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Neck News

Neck Fusion: What Methods Work Best?

Ever wonder what goes through the mind of some scientists? It's often more than the average person can follow, but sometimes the results can still benefit us. These researchers in Rhode Island asked three questions they wanted to see answered.

Their work centered on the best way to fuse the neck. Bone graft, bone graft with a metal plate, a supportive cage between the bones, and cage with a plate were all compared.

Here's what the researchers looked for:
  • Which offers more stability, the cage or the bone graft?
  • What's the effect of adding a metal plate to the cage versus the graft?
  • Which is more stable, the cage plus plate or graft plus plate?

    The research was done on cadaver spines (bodies preserved after death for study). Loads were applied using a system of cables and pulleys. Different motions were tested including forward and backward bending, side bending, and rotation.

    The results were not all clear cut. For example, graft alone and cage alone reduced joint range of motion, but not the length of the ligaments. The cage alone was slightly better than the graft alone in reducing angled motions. This makes for a stiffer neck, which is one goal of fusion surgery. In both groups adding a plate also reduced motion. Plates at two spinal levels gave the neck more stability than a plate only at one level.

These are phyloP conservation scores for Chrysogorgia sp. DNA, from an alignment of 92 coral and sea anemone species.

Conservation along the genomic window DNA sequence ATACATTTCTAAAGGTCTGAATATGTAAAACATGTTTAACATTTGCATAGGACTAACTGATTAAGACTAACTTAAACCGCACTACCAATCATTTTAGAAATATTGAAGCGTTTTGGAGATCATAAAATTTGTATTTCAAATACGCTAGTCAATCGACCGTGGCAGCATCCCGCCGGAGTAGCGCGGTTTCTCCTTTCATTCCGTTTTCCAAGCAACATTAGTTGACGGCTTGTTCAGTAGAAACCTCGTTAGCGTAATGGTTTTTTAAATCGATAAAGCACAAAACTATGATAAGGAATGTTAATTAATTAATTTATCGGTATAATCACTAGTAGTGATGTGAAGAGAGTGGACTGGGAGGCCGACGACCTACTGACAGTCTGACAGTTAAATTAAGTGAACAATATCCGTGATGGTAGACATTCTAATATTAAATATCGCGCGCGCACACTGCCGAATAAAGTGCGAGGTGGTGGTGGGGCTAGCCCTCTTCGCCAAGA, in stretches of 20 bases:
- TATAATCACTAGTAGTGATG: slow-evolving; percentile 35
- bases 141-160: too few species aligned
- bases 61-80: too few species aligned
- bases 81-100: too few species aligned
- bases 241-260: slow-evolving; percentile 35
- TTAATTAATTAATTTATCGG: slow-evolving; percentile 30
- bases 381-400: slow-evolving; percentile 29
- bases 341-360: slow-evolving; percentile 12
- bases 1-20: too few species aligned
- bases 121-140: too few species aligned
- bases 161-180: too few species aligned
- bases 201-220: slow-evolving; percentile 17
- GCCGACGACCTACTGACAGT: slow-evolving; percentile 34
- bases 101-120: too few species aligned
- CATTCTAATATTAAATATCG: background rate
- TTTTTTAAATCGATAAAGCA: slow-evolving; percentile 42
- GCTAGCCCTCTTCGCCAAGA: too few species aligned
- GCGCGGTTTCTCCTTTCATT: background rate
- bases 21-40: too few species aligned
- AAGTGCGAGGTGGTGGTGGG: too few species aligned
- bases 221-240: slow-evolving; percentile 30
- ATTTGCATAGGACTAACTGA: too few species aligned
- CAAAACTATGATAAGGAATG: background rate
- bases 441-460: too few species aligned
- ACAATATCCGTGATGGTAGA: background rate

The authors concluded that the cage is as good as a wedge of bone graft with fewer complications for neck fusions. The cage is slightly better at limiting neck side bending than the bone graft. Adding one or more metal plates to either the cage or the bone graft increases overall stability.


    David L. Greene, MD, et al. Biomechanical Comparison of Cervical Interbody Cage Versus Structural Bone Graft. In The Spine Journal. July/August 2003. Vol. 3. No. 4. Pp. 262-269.

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